The quick answer to that question is, more than you probably think. Let’s look at all the ways that you can connect with your customers.

The first way is with your website as a whole. You should have a clear enough idea of who your trying to reach that when they go to your site, your ideal customer immediately knows they are in the right place. Use imagery and language that speaks to them. Understanding who they are and what they are looking for will set you apart.

Another way is when they sign up to join your email list. Sign-ups often get an automatic reply letting the customer know they’ve been subscribed. These emails are typically very easy to customize. Take a moment to test yours out and see if it has the message you want. If it is a boring line of text that just says ‘Thank you, you are now subscribed,’ you can do better.

If the customers completes a purchase, what do they see after the purchase goes through? There are many opportunities for connections when you are tracking your customers the way that we recommend. For instance, if you integrate Facebook ads to your marketing budget, adding a Facebook pixel allows you to create audiences for your ads based on what your customers do.

See this post for more information about segmenting your Facebook ads. But basically, Facebook ads can target people who have ever visited your website (once the pixel is in place), people who visited your Pricing page (this means they were interested but probably not yet convinced to buy), people who abandoned their shopping carts (again, interested but not yet ready), and people who have previously purchased). With some creativity, you can come up with even more audiences based on your specific needs. Following up with each of these unique audiences is a unique way to connect.

Let’s say someone does make a purchase. Do they get a confirmation email? What does it say? If it’s just a boring line of text, make it better and more personal.

Send a follow up email after they’ve had the item for a couple of weeks checking in to see if it’s all they dreamed of. Perhaps ask them for a review. Suggest they take a photo and tag it on Instagram (make sure you follow up and like the post).

All of these are examples of connecting with customers in ways that many businesses don’t think of. But when you break it all down, isn’t it just all about getting personal? You’re giving them opportunities to get to know your business in many ways, and they’re giving you the opportunity to get to know them and exactly what they want.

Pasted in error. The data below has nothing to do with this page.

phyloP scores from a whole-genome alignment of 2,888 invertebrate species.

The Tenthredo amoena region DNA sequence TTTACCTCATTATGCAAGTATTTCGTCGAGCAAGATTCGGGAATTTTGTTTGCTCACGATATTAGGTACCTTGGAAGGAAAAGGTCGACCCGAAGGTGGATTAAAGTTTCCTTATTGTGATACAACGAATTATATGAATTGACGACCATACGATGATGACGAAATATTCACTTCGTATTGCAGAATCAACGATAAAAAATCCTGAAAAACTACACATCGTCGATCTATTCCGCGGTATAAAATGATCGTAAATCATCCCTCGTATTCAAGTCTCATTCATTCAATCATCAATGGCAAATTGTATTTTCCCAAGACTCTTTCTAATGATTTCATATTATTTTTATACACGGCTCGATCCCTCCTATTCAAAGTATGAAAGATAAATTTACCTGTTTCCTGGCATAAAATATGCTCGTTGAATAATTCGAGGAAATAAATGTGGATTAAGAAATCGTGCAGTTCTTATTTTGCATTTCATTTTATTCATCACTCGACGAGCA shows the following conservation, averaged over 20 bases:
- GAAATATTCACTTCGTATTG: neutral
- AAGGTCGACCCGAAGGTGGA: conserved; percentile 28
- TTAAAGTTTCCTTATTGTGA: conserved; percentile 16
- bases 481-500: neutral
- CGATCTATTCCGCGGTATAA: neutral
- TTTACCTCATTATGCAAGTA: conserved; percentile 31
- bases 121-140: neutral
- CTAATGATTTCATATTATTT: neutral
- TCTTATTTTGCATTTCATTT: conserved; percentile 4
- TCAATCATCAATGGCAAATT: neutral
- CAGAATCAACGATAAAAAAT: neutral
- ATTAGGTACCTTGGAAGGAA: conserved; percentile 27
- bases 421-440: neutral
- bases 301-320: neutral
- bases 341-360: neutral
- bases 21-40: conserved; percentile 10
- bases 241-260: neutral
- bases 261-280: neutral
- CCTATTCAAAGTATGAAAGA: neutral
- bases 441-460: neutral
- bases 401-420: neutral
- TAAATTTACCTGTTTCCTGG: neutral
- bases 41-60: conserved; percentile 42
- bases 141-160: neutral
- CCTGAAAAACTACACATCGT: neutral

I was a bit surprised when I read the percentage of how many online shoppers use PayPal. Before you read on, take a quick guess at the number…

Here’s the percentage: 87.5% of online shoppers using PayPal to check out ultimately convert and buy. Visa Checkout converts online shoppers at a rate of 51.2%, says ComScore. Other payment options convert shoppers at a rate of 45.6%. This means that PayPal outperforms other payment platforms by 41.9%.

The high rate of completion by PayPal surprised me but it shouldn’t have. When I’m shopping online I definitely notice and appreciate having the PayPal option. Usually, if there isn’t a way to check out with PayPal, I will still buy the item, but I might not buy it right then. It never fails that I’m looking for something online after everyone else has gone to sleep. My purse is in the bedroom with the lights off and I don’t want to have to wake up my partner while I’m fumbling around to find my wallet.

Having an online checkout option that doesn’t require me to go get my credit card is a relief. I trust PayPal, and, apparently, so do many other people.

There is still a large percentage of the population who does not like to enter in credit card information over the internet. While they will not like to enter in a card directly to a website, they are more likely to trust a third-party provider like PayPal that they have to log in to and authorize. I found a separate study, released in 2015 by Bizrate, that said the first most trusted online retailer was Amazon. This was followed by PayPal, and eBay in third place.

This proves that it’s valuable to provide a variety of different payment options. Some people will still go get their credit card, but for the people who don’t want to, make it easy. A plugin called WordPress PayPal enables PayPal checkout on your WordPress site.


Copywriting is writing that conveys information for advertising or marketing purposes. That broad definition could involve any kind of writing you would do: for your website, your marketing emails, print advertisements, Facebook advertisements, etc. Effective writing keeps people reading and makes the most of the words you choose. Good copywriting strategically delivers information encouraging people to take the action you want. Here are the keys to understanding how to create compelling content.

Understand the reader